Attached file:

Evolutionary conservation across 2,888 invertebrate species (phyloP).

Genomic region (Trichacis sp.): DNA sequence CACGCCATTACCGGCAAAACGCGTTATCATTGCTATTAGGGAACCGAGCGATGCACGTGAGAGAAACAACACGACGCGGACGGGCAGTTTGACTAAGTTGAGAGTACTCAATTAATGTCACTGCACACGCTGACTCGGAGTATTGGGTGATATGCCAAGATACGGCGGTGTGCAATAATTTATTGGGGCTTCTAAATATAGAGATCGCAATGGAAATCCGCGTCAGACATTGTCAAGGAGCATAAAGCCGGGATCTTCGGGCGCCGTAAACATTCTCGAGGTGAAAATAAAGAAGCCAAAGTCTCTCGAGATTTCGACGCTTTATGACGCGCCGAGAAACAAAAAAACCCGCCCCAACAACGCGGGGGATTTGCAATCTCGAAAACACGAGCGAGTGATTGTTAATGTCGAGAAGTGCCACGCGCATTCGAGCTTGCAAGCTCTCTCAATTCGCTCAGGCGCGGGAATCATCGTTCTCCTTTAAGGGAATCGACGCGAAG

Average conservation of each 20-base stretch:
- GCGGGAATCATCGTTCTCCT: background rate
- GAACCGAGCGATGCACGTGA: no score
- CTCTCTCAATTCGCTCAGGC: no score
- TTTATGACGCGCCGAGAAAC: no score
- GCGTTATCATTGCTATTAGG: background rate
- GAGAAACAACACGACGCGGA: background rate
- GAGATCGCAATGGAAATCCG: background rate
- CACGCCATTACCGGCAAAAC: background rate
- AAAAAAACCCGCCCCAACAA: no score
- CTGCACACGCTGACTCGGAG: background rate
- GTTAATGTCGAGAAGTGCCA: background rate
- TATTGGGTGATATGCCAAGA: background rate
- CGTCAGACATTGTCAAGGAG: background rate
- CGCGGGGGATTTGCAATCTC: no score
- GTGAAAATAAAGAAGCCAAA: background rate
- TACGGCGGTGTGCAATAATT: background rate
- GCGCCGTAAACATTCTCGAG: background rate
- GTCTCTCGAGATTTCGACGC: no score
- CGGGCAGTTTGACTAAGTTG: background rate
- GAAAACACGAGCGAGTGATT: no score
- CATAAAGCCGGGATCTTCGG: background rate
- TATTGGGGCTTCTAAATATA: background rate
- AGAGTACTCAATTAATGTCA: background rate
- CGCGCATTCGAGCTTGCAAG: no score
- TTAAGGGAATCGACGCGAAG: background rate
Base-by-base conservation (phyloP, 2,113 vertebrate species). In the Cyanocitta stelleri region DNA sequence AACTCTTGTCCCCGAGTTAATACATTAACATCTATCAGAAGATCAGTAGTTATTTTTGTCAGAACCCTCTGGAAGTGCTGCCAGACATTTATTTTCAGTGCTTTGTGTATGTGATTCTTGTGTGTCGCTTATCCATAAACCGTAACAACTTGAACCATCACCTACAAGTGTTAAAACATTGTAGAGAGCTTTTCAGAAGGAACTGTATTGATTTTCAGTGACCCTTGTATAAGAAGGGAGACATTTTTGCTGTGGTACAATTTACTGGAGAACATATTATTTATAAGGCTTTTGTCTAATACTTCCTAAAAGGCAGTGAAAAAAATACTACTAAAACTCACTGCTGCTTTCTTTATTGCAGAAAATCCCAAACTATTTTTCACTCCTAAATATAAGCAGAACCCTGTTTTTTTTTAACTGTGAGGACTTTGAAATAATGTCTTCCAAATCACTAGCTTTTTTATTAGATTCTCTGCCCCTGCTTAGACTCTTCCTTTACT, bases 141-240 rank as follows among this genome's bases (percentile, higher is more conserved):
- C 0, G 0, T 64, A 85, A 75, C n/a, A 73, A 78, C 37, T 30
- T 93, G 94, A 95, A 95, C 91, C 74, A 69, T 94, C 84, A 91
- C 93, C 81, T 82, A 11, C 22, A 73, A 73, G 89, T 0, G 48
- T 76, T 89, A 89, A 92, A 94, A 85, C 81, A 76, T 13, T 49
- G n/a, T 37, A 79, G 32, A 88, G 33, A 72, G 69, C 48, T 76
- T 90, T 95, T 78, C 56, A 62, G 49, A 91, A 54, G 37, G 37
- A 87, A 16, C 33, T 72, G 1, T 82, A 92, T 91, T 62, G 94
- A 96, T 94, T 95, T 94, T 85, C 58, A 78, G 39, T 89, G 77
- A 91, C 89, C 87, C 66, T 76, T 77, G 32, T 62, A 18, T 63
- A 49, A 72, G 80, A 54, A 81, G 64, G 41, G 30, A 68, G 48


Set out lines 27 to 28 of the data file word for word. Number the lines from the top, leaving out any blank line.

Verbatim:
- CGCGCATTCGAGCTTGCAAG: no score
- TTAAGGGAATCGACGCGAAG: background rate